"When we played that first set in rehearsal," Springsteen says, "I said, 'Yeah, that's good.' " Sitting in the semidarkness of his backstage dressing room in Atlanta, he drops his voice to a gravelly whisper. "It felt real new, real modern to me. I figure some people will wrestle with it a little bit" He breaks the spell with a loud, hoarse laugh. "But that's okay."
It's shortly after 1:00 a.m., and the rest of the E Street Band is gone. There's nobody around in the Omni dressing rooms marked Horns, Patti, Band and Mokshagun (the name given to Clarence Clemons by his guru, Sri Chinmoy, whose framed picture sits next to a lighted candle in Clemons's dressing room). The Springsteen tour is low-key, calm and precisely organized; if there weren't a show tomorrow, they'd already be flying to the next city or flying home to Jersey for a day or two.
Now Springsteen sits back in an overstuffed chair, clad in black slacks, a black dress shirt, a black leather blazer and the silver-tipped black cowboy boots he wears onstage; he has a gold wedding band on his left hand and a single diamond stud in his left ear. He drinks a Heineken very slowly and occasionally takes a pretzel from the small bowl on his coffee table. Behind him, a portable heater glows red. The room is austere: a curtain in front of the door, a folding rubdown table, a buffet table lightly stocked with food and drink.
Though he doesn't look tired, Springsteen speaks slowly, fighting his impulse to ramble. Most of the time he's serious and philosophical, though the nervous, wheezing belly laugh with which he constantly interrupts both his jokes and his most thoughtful and revealing comments suggests he can't take himself too seriously.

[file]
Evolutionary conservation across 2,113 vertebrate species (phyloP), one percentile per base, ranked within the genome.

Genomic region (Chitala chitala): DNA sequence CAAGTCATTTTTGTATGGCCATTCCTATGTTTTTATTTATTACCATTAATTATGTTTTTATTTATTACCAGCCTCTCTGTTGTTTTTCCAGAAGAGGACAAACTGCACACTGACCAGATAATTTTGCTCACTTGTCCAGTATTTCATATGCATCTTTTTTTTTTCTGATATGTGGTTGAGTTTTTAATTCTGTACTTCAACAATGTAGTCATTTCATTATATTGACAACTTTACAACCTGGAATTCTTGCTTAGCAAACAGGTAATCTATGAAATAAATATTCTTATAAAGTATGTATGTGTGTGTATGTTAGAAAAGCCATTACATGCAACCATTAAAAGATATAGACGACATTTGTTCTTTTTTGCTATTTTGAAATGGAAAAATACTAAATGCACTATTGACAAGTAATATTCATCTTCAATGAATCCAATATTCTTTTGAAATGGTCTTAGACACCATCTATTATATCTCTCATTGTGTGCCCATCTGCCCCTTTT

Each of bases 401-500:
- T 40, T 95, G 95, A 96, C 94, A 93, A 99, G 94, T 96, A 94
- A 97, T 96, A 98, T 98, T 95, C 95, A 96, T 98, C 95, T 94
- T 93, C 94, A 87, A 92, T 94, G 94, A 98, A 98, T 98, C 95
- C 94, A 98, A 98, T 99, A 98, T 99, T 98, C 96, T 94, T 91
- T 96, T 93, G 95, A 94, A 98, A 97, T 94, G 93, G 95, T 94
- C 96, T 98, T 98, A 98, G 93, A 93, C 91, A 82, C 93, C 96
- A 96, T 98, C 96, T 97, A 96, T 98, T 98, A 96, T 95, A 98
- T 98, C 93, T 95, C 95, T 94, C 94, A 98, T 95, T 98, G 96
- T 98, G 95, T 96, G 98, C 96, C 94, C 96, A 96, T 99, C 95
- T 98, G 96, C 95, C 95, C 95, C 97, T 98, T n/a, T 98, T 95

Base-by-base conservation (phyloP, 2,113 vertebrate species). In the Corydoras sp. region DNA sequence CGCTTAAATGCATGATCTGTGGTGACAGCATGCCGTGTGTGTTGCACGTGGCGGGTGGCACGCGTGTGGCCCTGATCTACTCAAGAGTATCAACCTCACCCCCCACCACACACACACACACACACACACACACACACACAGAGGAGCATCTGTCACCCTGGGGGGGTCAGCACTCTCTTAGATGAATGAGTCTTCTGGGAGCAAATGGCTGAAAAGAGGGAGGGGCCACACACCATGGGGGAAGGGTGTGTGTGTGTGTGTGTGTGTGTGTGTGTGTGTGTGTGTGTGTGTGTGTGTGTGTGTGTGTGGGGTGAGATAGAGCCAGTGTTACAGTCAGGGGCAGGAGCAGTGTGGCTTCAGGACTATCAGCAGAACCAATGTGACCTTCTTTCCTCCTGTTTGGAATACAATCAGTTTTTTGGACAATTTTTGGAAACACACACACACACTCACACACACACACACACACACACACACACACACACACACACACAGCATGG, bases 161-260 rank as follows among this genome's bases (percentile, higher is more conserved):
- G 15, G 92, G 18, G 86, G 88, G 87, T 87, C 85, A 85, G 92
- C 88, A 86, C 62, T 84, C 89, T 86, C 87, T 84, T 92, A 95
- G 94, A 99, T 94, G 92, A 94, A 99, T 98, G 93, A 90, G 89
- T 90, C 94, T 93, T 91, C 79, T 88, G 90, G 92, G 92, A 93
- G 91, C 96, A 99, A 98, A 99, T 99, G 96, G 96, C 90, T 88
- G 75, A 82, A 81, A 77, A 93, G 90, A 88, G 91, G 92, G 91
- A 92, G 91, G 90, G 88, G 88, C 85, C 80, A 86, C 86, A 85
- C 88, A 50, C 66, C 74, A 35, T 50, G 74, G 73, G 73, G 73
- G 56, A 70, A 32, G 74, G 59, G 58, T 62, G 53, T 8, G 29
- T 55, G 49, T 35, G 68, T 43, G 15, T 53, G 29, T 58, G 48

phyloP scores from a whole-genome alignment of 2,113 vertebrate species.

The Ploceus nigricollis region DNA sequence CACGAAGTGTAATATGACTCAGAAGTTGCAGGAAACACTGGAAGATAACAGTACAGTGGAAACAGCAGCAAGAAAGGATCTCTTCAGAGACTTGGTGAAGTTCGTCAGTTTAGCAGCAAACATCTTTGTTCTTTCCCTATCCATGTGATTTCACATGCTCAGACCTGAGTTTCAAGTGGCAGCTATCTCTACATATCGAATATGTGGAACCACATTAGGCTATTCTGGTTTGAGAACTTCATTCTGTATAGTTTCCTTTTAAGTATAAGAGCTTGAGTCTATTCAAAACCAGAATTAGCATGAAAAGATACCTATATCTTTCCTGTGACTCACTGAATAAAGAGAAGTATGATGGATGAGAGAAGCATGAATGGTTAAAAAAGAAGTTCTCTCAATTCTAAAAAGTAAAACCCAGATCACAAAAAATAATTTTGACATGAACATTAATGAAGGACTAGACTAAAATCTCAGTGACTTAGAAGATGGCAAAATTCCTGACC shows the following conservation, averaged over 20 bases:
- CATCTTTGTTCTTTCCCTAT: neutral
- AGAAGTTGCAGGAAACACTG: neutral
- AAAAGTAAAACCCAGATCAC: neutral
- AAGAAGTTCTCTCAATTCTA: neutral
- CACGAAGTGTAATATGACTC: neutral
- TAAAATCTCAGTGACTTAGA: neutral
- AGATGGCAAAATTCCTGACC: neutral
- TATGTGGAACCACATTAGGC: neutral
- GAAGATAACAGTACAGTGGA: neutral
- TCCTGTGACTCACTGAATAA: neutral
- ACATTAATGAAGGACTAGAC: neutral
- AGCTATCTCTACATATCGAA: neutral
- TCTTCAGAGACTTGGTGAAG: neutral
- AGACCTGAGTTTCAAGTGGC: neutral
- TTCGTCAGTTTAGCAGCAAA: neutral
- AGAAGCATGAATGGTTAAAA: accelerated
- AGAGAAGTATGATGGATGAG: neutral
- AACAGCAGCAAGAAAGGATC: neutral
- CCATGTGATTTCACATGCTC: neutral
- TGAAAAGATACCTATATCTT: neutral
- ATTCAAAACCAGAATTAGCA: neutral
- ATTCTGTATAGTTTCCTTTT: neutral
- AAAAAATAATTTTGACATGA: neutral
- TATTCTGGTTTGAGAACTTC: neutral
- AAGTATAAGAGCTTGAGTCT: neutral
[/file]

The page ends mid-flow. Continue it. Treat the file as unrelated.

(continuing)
"The idea on this tour," he says, "is that you wouldn't know what song was gonna come next. And the way you do that is you just throw out all your cornerstones, the stuff that had not become overly ritualized on the Born in the U.S.A. tour but would have been if we did it now. It would have been pushin' the buttons a little bit, you know?" Springsteen and the band had more rehearsals for this tour than for all their previous tours combined. In the process, songs were dropped as Springsteen found his themes, and certain tunes "stopped making emotional sense." The last song to go was "Darlington County," which he'd added to lighten a set he finally decided he didn't want to lighten.
"That sense of dread – man, it's everywhere," he says, staring at the wall of his dressing room. "It's outside, it's inside, it's in the bedroom, its on the street. The main thing was to show people striving for that idea of home: people forced out of their homes, people looking for their homes, people trying to build their homes, people looking for shelter, for comfort, for tenderness, a little bit of kindness somewhere."
Springsteen doesn't vary the show much from night to night, because he feels it is "focused and specific." At its heart are echoes of the struggle that he went through when he began to live out the rock & roll dream that had driven him since he was a high schooler growing up near the Jersey shore. "I guess you get to a place where your old answers and your old dreams don't really work anymore," he says, "so you have to step into something new. For me, there was that particular moment when I had to put my old dreams down, because I had grown beyond them. I suppose I had a particular time when I felt pretty empty."
For Springsteen, that time came after the break-through success of the two-record set The River, when he recorded the stark, haunted folk songs that made up his 1982 album Nebraska. "I suppose that's where some of that record came from," he says. "I took a little trip across the country, 'cause I felt very isolated." He pauses. "So you start taking those steps outward. That's where you gotta go. And you reach a point where there's a person who says, 'I can show you these other things, but you have to trust me.' "
That person was Julianne Phillips, an actress-model he met in 1984 in Los Angeles and married the following May. The songs that followed, the songs that make up Tunnel of Love, focus on the perils of adult romance and commitment. "I wanted to write a different kind of romantic song, one that took in the different types of emotional experiences of any relationship where you are really engaging with that other person and not involved in a narcissistic romantic fantasy or intoxication or whatever.